Major: Chemistry and Mathematics
Former Member, CHC Advisory Council
Science, technology, engineering, and mathematics were vibrant fields of study long before a Washington bureaucrat came up with the STEM acronym to encourage students to get into these fields. As a child growing up in the 1950s and 1960s, I observed technology’s increasing influence on society. Television sets appeared in homes, transistor radios were the rage; the USA and USSR were engaged in the space race to launch the first satellite, and then get to the moon. It was an exciting time to grow up, and science offered challenging careers.
While I had been accepted at several engineering institutions like MIT and Cal Tech, I decided that the Clark Honors College offered a bold and stimulating opportunity to associate with outstanding teachers and fellow students in small classes in a liberal arts setting. In those days (I entered the UO in 1963), the honors college was still very much an experiment. To me, the core curriculum ensured that I took subjects outside the science and math courses in which I excelled so that I received a multidimensional education that would serve me well going into the future. The non-STEM courses I took made me think about subjects far afield from my interests. The cumulative exams we took made sure that I could synthesize the breadth of an entire year of course material.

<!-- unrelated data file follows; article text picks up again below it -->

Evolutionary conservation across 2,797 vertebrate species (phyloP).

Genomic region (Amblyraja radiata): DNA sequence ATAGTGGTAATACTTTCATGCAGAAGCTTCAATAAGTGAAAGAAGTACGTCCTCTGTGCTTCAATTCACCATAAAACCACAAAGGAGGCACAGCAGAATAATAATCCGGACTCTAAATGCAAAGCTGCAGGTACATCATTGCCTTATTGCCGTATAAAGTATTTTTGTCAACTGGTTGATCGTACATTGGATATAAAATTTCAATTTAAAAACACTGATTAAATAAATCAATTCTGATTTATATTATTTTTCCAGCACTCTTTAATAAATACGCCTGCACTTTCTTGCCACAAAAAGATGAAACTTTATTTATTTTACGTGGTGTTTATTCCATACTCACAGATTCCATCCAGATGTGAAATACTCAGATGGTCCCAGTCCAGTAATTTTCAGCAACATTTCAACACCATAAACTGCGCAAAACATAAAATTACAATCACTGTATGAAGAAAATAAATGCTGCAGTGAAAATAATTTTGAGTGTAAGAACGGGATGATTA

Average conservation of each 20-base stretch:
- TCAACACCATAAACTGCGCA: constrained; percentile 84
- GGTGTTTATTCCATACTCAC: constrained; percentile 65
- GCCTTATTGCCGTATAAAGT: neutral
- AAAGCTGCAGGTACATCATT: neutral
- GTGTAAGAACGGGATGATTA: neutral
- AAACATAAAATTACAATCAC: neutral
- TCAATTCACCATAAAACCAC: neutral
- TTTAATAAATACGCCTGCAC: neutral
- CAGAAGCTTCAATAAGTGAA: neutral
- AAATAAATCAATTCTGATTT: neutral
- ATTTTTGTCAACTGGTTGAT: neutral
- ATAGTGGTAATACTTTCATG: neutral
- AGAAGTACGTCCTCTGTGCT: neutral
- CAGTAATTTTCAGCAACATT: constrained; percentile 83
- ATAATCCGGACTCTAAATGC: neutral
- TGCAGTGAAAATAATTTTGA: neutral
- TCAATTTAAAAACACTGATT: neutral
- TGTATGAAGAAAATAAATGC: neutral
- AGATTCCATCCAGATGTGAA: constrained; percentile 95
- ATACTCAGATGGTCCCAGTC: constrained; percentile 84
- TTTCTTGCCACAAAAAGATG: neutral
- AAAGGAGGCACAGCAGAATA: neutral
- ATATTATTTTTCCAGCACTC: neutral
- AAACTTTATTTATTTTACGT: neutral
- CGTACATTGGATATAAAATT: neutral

“ To me, the core curriculum ensured that I took subjects outside the science and math courses in which I excelled so that I received a multidimensional education that would serve me well going into the future. ”
— AL WEST
As a chemistry and math major, I was fortunate to engage in student research starting in the summer of my freshman year. This work culminated in my CHC honors thesis, and was a great training ground for my doctoral work. After receiving my PhD, I went to work at a national laboratory, beginning my career as a research scientist and later moving into management. The education I received in the CHC provided a solid foundation for any job opportunity I encountered during my 35-year career. I ended my professional career helping the National Science Foundation at an Advanced Technological Education Center working with undergraduates. It was an opportunity to give back, and come full circle, as the NSF funded both my undergraduate and graduate research careers.
Al West, PhD, is a retired scientist and a member of the CHC Advisory Council.